In a way, it’s similar to the intrusive and innocently ignorant questions almost every queer man has received from straight people. My favorite one is “Who’s the man, and who’s the woman in the relationship?” The moment of grace extended is the same kind of grace the community collectively needs to afford to one another. Like I did in an eye-opening experience that completely changed my understanding of how my presence was perceived.

At the time I lived in Colorado and I had befriended a white gay man from the English composition class we were taking. This individual and I had made it a habit to hang out, listen to music, talk about the arts, and discuss different social issues that seemed to be prevalent within our respective communities. I enjoyed our verbal exchanges as I often gained more insight or an interesting perspective from this person, they often demonstrated an ability to comprehend and understand experiences outside of their own respective identity, and that was a trait I admired. My perspective of this person took a completely different turn one evening as a result of an unexpected and fateful exchange. 

While hanging out during the late hours of the night, they were messaging one of their friends through a direct message. While he was texting his friend it was brought to my attention that their friend said something inappropriate and he was unsure how to handle it. This friend of theirs referred to Black people as “colored.”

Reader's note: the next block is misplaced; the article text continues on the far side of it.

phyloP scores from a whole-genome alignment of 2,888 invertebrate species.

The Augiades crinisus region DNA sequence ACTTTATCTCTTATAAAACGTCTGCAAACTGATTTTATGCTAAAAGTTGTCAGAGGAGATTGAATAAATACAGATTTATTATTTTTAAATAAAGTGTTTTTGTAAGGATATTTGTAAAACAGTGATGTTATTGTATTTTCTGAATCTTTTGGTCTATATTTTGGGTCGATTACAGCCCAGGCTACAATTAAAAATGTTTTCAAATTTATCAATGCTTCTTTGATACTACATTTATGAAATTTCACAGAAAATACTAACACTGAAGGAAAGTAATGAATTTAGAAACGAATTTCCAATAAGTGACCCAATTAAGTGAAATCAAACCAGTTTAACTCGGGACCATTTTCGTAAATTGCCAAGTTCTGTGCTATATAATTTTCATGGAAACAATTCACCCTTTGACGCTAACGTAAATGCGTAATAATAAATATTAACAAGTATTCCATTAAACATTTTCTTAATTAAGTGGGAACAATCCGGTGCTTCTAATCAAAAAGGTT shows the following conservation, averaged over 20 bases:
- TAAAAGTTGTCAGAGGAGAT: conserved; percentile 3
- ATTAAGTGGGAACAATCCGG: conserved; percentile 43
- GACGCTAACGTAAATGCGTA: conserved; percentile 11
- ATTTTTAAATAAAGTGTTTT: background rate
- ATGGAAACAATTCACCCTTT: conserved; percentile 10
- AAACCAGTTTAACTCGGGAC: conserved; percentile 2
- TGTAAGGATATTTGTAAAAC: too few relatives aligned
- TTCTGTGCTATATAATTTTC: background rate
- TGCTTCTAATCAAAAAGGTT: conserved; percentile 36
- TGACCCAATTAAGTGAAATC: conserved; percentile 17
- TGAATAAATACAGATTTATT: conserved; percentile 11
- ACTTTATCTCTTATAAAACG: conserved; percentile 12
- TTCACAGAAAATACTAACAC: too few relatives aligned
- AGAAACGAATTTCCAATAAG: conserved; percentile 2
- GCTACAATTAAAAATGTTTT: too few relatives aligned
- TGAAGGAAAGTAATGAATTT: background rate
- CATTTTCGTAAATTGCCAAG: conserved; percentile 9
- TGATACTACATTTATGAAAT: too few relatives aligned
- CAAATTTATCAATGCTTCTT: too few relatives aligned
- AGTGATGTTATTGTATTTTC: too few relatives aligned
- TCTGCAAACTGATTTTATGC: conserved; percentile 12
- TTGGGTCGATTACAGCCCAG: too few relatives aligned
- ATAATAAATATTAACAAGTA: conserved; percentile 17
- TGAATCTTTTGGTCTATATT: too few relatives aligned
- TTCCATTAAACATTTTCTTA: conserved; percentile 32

Instantly enraged, I repeated the words “Colored!?” back to them, and immediately suggested a response that would set a boundary of race and correct the speech, but instead of even addressing the issue they chose the comfort and ease of silence and didn’t even attempt to correct their friend. 

An awkward stillness settled into the atmosphere, and I realized this person was being less than sincere when it came to their concerns about minorities. It was a bitter truth I had to swallow and I soon realized that even in the gay community, which was so infamously touted as being accepting of others, that racism was alive and well.